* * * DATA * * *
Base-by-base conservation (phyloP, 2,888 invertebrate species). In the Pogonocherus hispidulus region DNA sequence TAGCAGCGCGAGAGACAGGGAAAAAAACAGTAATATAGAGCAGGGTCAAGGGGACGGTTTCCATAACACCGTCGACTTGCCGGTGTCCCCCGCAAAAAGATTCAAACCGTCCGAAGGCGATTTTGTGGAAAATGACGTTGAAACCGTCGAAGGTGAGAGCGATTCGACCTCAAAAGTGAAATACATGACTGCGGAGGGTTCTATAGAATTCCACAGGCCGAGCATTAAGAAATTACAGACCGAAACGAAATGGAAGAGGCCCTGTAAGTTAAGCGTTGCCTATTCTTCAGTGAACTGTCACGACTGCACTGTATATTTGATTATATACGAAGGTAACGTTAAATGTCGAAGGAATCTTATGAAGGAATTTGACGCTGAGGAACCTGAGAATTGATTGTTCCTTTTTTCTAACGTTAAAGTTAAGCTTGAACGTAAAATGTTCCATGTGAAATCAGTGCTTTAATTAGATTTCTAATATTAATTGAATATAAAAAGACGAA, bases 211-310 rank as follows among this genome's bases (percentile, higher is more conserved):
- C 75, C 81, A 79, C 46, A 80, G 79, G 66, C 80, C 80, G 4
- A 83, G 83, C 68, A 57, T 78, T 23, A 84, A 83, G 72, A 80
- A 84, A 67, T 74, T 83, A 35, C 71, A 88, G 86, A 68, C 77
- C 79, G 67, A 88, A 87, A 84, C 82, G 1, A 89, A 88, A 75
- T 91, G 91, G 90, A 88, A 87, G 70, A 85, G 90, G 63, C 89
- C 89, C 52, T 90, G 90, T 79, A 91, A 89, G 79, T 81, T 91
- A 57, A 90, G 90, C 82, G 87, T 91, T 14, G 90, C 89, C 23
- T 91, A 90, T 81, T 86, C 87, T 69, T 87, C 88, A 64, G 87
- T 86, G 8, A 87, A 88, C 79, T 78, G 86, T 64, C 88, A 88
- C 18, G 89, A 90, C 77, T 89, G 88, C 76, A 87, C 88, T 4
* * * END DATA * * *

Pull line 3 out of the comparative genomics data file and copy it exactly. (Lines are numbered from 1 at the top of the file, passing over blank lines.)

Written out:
- A 83, G 83, C 68, A 57, T 78, T 23, A 84, A 83, G 72, A 80